Reflections on online connections

I connect to the Wi-Fi, type in my username and password, and enter the screen.

Headphones on, charger plugged, desk lamp off; the screens lure me with the ecstasy of escapism, delaying the return to reality, again.

Through the bright little rectangular monitors, I step out from my bedroom. I jump from Instagram to Whatsapp, between Facebook and Snapchat, from my laptop to my phone, swimming through different conversations, interacting and connecting through social media — it feels good.

Yeah sure, negatives are to be considered, but the good should not be ignored. I only started to communicate because of social media. For introverts like me, it is a perfect platform to express myself and chat with other people.

Bing! A message rings in, and my room fills up with the tac of the keyboard. Bing! A Snapchat streak, and I burst out with laughter. Bing! A new comment to reply to on Facebook. Bing! A new story to watch on Instagram. Bing!

A new notification reads: Your battery is running low (10%).

I creep out of my bed, hastily reaching out my hand to check whether my laptop charger is plugged in. Settling back, I get back to the routine.

Whenever I dive into my screen, it almost feels like I am diving out from the real world. I see all these people who I have never met, go to places I have never been, and just wrap myself with all these little stories of others’, by scrolling through media.


Confused, scared, and annoyed, I try to figure out why my screen is blank. Of course, the switch was not turned on.

Now all I see is my reflection in the screen, which seems lonely. I try to go back to my world, or the world that was made by others. I try to go back, because the silence makes me feel uncomfortable.

I want those people to fill in the gaps. I want their laughter and noises to clear out the empty air. I want the bright screen to make me forget about this dark room. I want more of their lives. I want it all — the perfect happy lives that I see — because I do not have it.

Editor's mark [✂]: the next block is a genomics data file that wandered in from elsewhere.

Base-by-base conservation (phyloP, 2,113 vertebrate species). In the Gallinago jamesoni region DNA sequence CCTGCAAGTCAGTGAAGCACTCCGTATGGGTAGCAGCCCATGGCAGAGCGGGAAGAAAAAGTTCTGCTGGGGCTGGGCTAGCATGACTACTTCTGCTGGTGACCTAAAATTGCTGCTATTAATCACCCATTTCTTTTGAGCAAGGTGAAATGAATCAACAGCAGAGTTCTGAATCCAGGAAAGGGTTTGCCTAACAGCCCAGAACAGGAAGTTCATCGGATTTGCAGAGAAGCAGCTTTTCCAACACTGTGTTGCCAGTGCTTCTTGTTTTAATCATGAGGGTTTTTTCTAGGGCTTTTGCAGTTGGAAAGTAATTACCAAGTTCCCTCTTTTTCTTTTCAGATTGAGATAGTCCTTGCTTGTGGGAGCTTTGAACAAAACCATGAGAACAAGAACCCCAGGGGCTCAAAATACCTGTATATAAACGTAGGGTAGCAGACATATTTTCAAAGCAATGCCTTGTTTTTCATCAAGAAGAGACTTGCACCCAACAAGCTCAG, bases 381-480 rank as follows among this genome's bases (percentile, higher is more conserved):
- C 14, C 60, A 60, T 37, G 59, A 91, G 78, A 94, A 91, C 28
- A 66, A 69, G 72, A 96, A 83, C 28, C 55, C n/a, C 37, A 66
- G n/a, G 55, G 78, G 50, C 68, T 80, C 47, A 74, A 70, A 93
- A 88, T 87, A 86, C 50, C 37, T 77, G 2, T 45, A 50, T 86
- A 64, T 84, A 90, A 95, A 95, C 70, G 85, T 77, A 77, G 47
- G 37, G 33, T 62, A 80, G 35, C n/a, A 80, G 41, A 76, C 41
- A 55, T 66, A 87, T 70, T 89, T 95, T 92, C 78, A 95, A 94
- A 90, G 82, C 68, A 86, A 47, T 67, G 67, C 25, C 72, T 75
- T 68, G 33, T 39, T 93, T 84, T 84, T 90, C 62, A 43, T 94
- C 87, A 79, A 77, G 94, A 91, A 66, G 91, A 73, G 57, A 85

While waiting for my computer to restart, I try to find my replacement — my phone.

I blindly reach out to the place I have last placed it, only to feel a soft bed cover. Jumping out of my bed, I hurriedly go through my bag. No. My drawer. No. My closets. No. I cannot find it.

Where is it? Where IS it? Where IS IT? I briskly tap my feet, shake my legs, and bite my nails. I try to think but the only thing that I can think is — where is my phone?

I sit down on my bed, scared, as sweat starts to drizzle down my temple, and as my heart beat accelerates. My mind goes more bizarre with my panic attack, and I start to blame my isolation on the people offline.

Why do people offline not care about me? I hate being offline. I have no one to talk to, to laugh with, to lean on, nor to even ask: hey, how was your day? This feeling of isolation escalates day by day, chasing me off, almost forcing me to live online.

Quietly sitting on my bed, this chain of blame blesses me with an epiphany.

Did social media cause this? What if the reason I have nobody is that my face is merging with the screen? What if I am the one who is cutting off from the real world and chasing an illusion? Or was it the desolation which pushed me into this loop between isolation and escapism?

What if, I get out of my screen?

My laptop screen brightens, and rings: Bing!

The sound of the notification rings in my ears as I simultaneously close the door behind me. It feels good — finally stepping out of my room, into the world.


The room silences itself after the ring of the last notification, only to welcome back the rushing soul who dashes into the room, trading a real escape for a digital one, again.

Author’s note: the content above does not represent any real-life person (hopefully).

2 thoughts on “Reflections on online connections

  1. This is such a cool opinion piece. You’ve managed to convey a slightly extreme version of social media addiction through a story that repeats itself and has no resolution. Very effective strategy. Keep up the good work.

    Liked by 1 person

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